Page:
The trees are cracks in the blue sky
as the sun descends—baleful eye
that sets alight its dusky wake
as a witch fettered to a stake.
Smoking moon low above the trees,
orange glow, cold air, and no breeze.
She walks—slow-tread—from house to house,
her footfall quiet as a mouse,
her black hair spilling to her hips,
nude but for the ash on her lips,
as she threads the street and lampposts
all aglow like luminous ghosts.
The cars are still, the windows dark,
houses dead, the dogs do not bark,
and owls watch her, their heads askew,
eyes aflame with the twilight view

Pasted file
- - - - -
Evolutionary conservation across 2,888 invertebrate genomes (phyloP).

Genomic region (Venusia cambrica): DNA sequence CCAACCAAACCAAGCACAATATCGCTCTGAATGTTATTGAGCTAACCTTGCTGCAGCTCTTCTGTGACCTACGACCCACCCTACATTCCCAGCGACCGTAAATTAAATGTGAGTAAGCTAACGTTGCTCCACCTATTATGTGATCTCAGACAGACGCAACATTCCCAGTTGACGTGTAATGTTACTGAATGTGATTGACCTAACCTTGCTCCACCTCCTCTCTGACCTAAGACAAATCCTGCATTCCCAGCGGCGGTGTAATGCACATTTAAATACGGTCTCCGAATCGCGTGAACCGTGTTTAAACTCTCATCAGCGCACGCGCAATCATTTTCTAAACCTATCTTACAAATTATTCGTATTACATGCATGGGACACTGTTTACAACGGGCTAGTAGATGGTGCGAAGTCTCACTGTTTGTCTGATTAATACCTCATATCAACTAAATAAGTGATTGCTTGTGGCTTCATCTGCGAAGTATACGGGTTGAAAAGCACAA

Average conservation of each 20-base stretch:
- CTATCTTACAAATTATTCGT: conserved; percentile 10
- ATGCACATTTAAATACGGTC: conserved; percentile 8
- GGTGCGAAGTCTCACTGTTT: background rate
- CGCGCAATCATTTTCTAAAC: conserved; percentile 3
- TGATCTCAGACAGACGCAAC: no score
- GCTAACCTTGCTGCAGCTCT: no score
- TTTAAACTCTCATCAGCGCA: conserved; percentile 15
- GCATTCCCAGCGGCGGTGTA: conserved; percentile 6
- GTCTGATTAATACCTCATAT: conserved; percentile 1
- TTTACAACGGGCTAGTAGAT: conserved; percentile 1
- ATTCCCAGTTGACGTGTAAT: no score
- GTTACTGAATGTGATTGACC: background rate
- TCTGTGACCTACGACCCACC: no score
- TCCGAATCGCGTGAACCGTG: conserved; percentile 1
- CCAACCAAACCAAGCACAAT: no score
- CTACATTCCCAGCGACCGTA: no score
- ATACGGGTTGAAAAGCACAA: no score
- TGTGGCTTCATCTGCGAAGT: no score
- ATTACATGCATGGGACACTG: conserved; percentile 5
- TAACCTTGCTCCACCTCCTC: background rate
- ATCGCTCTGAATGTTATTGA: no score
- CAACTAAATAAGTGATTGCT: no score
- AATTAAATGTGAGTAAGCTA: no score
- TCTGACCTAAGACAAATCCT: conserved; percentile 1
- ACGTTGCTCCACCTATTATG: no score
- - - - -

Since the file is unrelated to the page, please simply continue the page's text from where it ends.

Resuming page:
as the moon becomes orange flame,
embers flaring, woman the same,
but she walks on, pale flesh like wax
melting off her bones, wet and lax,
dripping along Salem sidewalks
like bright-burning candle stalks—
on she walks, slow, and the moon glows
with the fire the other one knows
as they both burn clean to white bone,
meeting down the street, leaf-strewn
with the sloughing leper’s season
of Autumn’s withering treason.
Bone to bone beneath umbrous hoods,
woman and moon meet in the woods,
bearing each a paternal gaze
to its end, its requiem phase,
dead themselves, and so free at last
from will o’ the wisps of the past.
They kiss the other a good night,
snuffing, at last, that baleful light.